Throwing stones

Jesus famously remarked, ‘Let he who is without sin cast the first stone.’ We sometimes say of someone, ‘I wish never to see them again,’ with reference to something in their behaviour that has offended us. All too often it is simply a projection of the ‘shadow’ in ourselves.  None of us, not even the saints, is without some form of inner darkness – be it shortness of temper, impatience, laziness, bossiness or whatever. So always we need to look inside ourselves before we rush to criticise others. It is here that the practice of meditation can enable us to be more centred and less liable to stone-throwing.


9 thoughts on “Throwing stones”

  1. Thanks James. Your post chimes with something I’ve been thinking about today; my need, since childhood,to make space for creativity; a time to transform, and still feel alive within trauma. The inner darkness, the projections, maybe, wounds we all live with, but are wrestled with by our human spirit that tells us who we really are; loving and wonderful creatures.

  2. There is a great picture by Pieter Bruegel the Elder illustrating this scene. Jesus is seen kneeling writing something in the dust while the woman stands there before him and men with handfuls of stones turn away. Where was the guilty man of this story?

  3. Dear James, What a timely and humbling truth there is in this.
    Oh dear, yesterday I found myself almost boiling over with the political situation, and it has been your post that has helped me simply to recognise that the situation needs quiet trusting prayer, rather than any active anger on my part, after all, frustrating and devastating it may be but it would be unlikely to have a creative impact. Deep concern about our nations political chaos abounds but “In quietness and in confidence, shall be our help” comes to mind as a positive way to respond to it, it is far from inactive, to spend time acknowledging how one feels and being still. God Bless us all.
    Thank you dear James,
    With Love Diana

    1. I just wrote this on my Facebook page Diana and got some lovely responses. What a gap in all of our lives this will be.

      RIP James Roose-Evans who has died aged 94. He’s been part of my life since I was 19; gave me my first job, married me and Dan (in his role as a non-stipendiary priest), and right to the end was incredibly supportive of my work – even buying four copies of my book to give away just last month! James wrote over 20 books himself, founded Hampstead Theatre and the Bleddfa Centre in Wales, and was a hugely respected theatre director who kept interested in everything around him right up until the very end, and despite the premature death of his beloved partner Hywel. Latterly he always used to describe himself as “older” (also the title of his recent book) rather than “old” – a distinction that summed up his determination to make the most of the life he had left. I’ll miss him ♥️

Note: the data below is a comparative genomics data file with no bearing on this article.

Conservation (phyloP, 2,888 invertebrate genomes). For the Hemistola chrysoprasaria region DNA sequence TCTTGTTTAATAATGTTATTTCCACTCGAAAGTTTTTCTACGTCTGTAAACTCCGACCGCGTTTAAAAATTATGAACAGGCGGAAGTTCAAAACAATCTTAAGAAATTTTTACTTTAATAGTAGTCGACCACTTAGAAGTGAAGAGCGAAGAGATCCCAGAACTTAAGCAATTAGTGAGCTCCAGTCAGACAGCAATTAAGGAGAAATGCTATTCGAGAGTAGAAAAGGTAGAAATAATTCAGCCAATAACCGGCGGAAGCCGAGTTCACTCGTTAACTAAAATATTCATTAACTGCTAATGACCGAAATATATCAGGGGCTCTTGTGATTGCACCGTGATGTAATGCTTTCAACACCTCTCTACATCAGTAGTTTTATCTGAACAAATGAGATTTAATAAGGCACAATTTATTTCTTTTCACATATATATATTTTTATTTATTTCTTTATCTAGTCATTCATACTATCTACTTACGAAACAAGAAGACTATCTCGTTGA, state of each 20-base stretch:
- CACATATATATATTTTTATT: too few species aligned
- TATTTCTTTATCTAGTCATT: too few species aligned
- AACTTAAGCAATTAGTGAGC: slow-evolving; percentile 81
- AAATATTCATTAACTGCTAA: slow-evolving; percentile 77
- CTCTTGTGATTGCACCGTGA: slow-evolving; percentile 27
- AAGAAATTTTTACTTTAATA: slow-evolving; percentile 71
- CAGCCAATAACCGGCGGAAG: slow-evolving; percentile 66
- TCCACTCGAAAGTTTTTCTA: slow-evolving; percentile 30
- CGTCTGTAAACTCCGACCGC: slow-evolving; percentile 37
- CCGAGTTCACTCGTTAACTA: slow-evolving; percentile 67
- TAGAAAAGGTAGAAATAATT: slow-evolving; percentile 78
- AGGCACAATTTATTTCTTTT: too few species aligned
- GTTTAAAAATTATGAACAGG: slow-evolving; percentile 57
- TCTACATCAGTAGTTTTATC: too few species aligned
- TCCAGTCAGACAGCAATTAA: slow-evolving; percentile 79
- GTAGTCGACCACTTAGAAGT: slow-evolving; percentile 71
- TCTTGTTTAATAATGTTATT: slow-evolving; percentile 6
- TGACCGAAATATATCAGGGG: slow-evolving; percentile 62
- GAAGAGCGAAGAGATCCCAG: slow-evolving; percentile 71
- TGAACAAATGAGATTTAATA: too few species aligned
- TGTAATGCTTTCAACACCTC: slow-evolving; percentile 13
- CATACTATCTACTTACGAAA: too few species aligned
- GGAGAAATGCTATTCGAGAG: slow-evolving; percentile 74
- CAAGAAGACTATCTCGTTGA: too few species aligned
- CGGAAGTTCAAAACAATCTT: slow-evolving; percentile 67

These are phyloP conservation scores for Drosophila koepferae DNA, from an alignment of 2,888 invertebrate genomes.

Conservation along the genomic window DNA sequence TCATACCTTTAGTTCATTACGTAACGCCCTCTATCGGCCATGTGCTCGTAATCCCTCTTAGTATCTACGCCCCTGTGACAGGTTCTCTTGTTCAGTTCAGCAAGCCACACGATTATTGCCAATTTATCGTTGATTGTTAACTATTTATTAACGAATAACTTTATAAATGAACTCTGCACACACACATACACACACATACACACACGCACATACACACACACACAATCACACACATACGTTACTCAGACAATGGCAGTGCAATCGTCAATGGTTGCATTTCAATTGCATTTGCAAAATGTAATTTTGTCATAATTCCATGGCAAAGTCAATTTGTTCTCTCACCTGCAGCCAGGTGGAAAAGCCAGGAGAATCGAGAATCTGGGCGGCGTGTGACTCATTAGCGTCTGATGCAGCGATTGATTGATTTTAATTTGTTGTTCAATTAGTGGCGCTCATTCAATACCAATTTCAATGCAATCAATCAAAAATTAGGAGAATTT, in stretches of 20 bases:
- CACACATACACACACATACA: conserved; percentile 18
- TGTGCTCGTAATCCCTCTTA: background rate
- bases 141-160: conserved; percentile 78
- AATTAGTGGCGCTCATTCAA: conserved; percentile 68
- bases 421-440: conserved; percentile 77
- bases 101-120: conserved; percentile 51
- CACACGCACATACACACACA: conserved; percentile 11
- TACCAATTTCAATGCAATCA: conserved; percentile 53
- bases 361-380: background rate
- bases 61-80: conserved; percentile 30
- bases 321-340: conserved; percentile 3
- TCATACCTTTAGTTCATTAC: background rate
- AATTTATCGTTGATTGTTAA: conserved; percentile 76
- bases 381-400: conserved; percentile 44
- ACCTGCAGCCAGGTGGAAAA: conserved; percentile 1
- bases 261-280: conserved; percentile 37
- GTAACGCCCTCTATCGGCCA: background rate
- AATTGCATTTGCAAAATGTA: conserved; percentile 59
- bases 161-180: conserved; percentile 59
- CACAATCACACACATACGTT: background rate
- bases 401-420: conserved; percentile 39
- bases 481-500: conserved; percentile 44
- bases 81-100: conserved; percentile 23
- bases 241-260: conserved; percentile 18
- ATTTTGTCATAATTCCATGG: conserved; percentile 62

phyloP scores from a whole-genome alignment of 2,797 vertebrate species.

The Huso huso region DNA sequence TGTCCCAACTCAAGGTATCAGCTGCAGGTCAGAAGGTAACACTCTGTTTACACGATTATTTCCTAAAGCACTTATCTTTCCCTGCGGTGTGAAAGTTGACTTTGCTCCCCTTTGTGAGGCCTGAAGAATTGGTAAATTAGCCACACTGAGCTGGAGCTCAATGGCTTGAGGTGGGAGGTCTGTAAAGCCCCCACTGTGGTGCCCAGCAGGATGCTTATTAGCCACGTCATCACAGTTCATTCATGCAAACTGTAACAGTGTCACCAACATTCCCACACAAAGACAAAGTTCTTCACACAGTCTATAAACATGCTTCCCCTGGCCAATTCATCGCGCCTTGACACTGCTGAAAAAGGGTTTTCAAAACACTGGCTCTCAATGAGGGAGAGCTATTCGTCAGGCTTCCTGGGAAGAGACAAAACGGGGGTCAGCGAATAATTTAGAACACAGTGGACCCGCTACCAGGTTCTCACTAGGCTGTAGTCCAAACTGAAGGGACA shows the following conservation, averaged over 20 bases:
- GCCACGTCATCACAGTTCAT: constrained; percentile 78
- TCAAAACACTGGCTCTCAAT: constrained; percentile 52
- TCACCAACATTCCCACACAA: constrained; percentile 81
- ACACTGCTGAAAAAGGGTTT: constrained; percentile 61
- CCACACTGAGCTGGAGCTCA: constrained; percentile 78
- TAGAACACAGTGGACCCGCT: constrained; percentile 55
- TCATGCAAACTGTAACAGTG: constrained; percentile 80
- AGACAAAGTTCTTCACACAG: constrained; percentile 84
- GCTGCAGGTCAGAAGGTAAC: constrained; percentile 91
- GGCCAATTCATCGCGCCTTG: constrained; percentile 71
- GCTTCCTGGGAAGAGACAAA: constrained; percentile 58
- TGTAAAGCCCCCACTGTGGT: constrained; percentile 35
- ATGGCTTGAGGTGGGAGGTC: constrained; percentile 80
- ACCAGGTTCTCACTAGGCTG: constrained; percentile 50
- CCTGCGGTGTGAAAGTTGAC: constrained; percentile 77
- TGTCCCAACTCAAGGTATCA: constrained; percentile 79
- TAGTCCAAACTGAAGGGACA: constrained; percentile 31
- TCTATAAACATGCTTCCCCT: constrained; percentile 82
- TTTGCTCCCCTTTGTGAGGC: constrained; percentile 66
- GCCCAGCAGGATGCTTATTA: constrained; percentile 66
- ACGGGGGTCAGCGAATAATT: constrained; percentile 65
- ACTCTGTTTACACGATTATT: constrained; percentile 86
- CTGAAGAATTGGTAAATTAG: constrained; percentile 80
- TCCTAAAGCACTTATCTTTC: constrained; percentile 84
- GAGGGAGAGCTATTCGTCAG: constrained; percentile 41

1. Dear Marina
        What a lovely tribute. I will look you up on Facebook. Perhaps we can be friends, given we are both friends of dear James…
        I will miss him so much too. Finding it quite hard to take in at the moment.
        You are so right when you say that he kept so interested in everything around him right up until the very end..
        With every good wish,

  4. Hello Diana, yes, I too have just heard and am feeling much the same. What a wonderful man and what a wonderful friend. Thinking of you and sending love, Elisabeth xx

  5. Hello Diana and Elizabeth
    I too have just heard the news of James’s death. What a wonderful man. I shall miss his bi- monthly messages so much.
    May he indeed rest in peace and rise in glory after a life so well lived.
    Celia King

    1. I can not believe that he is gone, and yet, he is not. He lives on in our hearts and minds.
      How comforting to read all your thoughts.

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